I recently saw the new movie “Steve Jobs.” Based on the book by Walter Isaacson, it is a fictionalized yet fascinating study of a complex man. And although the events around product launches (Macintosh, NeXt, and the iMac) in a three-act format are entertaining, they are not necessarily accurate.
Over the course of my nearly 30-year career in high tech and marketing, I have personally met two of the people portrayed in the film: John Sculley and Steve Wozniak. Although I never met Jobs, I did see him speak at several industry events, including Comdex and Macworld. Those experiences were “insanely great” (to quote Jobs). I remember him wearing his infamous outfit: a black mock turtleneck, jeans, and white New Balance shoes.
As a young marketing manager for DEC in the early 1990s, I met with then-Apple CEO John Sculley at a partner event. I was involved in early-stage business intelligence (BI) and data warehouse marketing at the time. Most of the conversation centered on using Macintosh computers as a front-end for BI, data warehousing, analytics, and business solutions for back-end DEC systems and solutions – including SAP R/3 that had been ported to DEC platforms. Sculley was intrigued by my earlier consumer products background as a consultant fresh out of the Duke/Fuqua MBA program and my experience working on several projects for PepsiCo. He encouraged me to follow my passions around the confluence of business and technology, especially what we now know as Big Data and analytics. No, I did not discuss the “firing” of Steve Jobs, and I am pretty sure he did not show up at the NeXt and iMac product launches either. In retrospect, more than 20 years ago, it was a very cool moment.
Several years later, while working for the DEC Internet Business Group (IBG), I met Steve Wozniak. As he sat on a bench at the San Jose Convention Center at an Internet World event, I walked up to Woz, introduced myself, and shook his hand. He seemed almost embarrassed at his fame as people started to congregate around him. I had a bit of time before serving “booth duty” for DEC, so I sat down and we talked. Woz smiled when I told him how Apple II had profoundly impacted my life and choice of careers. He almost beamed when I spoke about how I had seen the future, automated a project on early-stage spreadsheets that took days to complete before and could now be done in minutes, and predicted that the PC would unlock the information utility delivered through the Internet. No selfies (smartphones were still in the future) and no celebrity autographs (Woz’s gig on “Dancing with the Stars” was also in the future) — just two guys with a passion for technology talking about what they love. “Insanely great,” for sure!
Jobs, Sculley, and Wozniak: what they taught me about being “insanely great”
When I think of these three men, phrases such as “it’s hip to be square,” “inspired thought leaders,” and “from geek to chic” all ring true. At times, we take these attributes for granted when we talk about those who are literally co-creators of the future – and this is especially the case for Jobs, Sculley, and Wozniak. Is that the key to being “insanely great?”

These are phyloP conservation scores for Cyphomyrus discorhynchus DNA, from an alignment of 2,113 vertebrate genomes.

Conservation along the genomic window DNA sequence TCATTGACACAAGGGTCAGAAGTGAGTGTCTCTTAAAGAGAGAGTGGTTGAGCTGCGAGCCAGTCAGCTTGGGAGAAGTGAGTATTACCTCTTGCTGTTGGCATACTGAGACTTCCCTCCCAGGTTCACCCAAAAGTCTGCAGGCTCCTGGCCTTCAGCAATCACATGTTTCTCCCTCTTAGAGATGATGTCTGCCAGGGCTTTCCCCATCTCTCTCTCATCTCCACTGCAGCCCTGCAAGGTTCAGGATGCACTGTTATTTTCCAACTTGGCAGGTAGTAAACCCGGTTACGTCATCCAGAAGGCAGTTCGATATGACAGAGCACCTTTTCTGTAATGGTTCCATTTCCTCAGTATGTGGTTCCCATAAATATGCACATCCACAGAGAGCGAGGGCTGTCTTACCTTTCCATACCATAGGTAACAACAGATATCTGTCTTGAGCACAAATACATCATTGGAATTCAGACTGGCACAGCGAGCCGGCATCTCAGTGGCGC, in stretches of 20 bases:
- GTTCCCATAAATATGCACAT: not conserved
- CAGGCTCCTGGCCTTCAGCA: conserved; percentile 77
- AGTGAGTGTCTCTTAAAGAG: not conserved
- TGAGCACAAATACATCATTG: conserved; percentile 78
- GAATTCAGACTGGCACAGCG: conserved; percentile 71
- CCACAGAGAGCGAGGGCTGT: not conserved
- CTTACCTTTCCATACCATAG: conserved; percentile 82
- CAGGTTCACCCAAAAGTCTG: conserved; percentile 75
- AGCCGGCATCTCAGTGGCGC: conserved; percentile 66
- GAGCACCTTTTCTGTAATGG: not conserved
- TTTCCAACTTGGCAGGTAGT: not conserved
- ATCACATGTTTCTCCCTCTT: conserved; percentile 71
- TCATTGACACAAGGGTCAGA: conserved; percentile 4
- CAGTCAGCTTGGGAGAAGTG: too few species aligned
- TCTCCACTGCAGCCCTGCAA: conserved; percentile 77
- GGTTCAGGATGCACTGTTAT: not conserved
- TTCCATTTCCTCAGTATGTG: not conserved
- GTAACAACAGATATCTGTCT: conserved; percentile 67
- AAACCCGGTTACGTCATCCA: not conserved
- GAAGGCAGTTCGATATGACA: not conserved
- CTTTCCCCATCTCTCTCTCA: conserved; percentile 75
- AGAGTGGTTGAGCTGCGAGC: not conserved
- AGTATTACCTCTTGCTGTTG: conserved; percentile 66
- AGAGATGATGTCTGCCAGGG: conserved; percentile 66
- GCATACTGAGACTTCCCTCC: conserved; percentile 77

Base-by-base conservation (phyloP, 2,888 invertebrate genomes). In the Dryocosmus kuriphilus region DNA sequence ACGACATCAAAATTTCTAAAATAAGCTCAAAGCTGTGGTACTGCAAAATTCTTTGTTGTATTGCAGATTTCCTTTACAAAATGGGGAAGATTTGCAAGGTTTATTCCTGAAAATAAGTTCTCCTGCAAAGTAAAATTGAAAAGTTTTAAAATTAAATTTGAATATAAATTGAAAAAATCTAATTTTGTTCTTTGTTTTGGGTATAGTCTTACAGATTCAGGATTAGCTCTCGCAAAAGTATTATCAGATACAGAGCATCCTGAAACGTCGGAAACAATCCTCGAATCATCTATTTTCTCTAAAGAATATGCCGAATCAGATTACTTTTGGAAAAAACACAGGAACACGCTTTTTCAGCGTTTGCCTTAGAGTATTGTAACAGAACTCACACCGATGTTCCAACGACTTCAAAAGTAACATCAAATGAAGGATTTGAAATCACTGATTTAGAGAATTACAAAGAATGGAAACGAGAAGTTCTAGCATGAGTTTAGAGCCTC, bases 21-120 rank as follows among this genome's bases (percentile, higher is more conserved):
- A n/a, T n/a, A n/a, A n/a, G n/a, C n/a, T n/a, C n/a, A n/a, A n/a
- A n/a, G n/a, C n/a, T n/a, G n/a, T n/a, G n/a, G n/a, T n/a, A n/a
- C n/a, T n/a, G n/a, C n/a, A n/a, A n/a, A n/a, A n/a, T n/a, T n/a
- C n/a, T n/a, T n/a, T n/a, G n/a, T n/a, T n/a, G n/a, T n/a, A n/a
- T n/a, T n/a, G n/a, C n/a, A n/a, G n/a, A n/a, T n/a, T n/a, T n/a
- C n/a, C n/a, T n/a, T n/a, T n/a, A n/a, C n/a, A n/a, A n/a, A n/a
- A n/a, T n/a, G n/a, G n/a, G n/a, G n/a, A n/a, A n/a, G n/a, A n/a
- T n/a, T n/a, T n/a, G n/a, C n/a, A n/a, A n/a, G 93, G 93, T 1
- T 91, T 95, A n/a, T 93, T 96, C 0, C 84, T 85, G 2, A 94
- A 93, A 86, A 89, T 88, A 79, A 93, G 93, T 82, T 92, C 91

A year ago, several SAP colleagues and I volunteered to teach a sixth-grade class on design thinking and social media/marketing for an SAP corporate/social responsibility project. When I introduced “what is marketing,” I played Macintosh’s “1984” launch commercial. I was reminded how John Scully and the Apple board did not want to run this and almost killed it. Yet it is now known as one of the best TV commercials of all time. This is another example of how not running with the “in” crowd can lead to something truly insanely great. We also used the development of the Apple iPad to illustrate innovation and set up how design thinking factors into product and solution development.
Do yourself a favor and Google “Steve Jobs quotes.” You’ll see 58.5 million entries! But for me, the quote below (featured in the “other” Steve Jobs movie, “Jobs,” starring Ashton Kutcher) will always have a special place in my heart:
“Here’s to the crazy ones. The misfits. The rebels. The trouble-makers. The round pegs in the square holes. The ones who see things differently…they change things. They push the human race forward. And while some may see them as the crazy ones, we see genius.”
Whatever your passion and calling in life, just make it great, as Jobs would say. Business is not a popularity contest, and Steve Jobs certainly did not manage one. After all, it takes lots of hard work and passion to be “insanely great.”
For more on what made Jobs a great leader, see Why Do People Either Love Or Hate Steve Jobs?
Fred M. Isbell is the senior director and head of thought leadership for SAP Services and Support Marketing.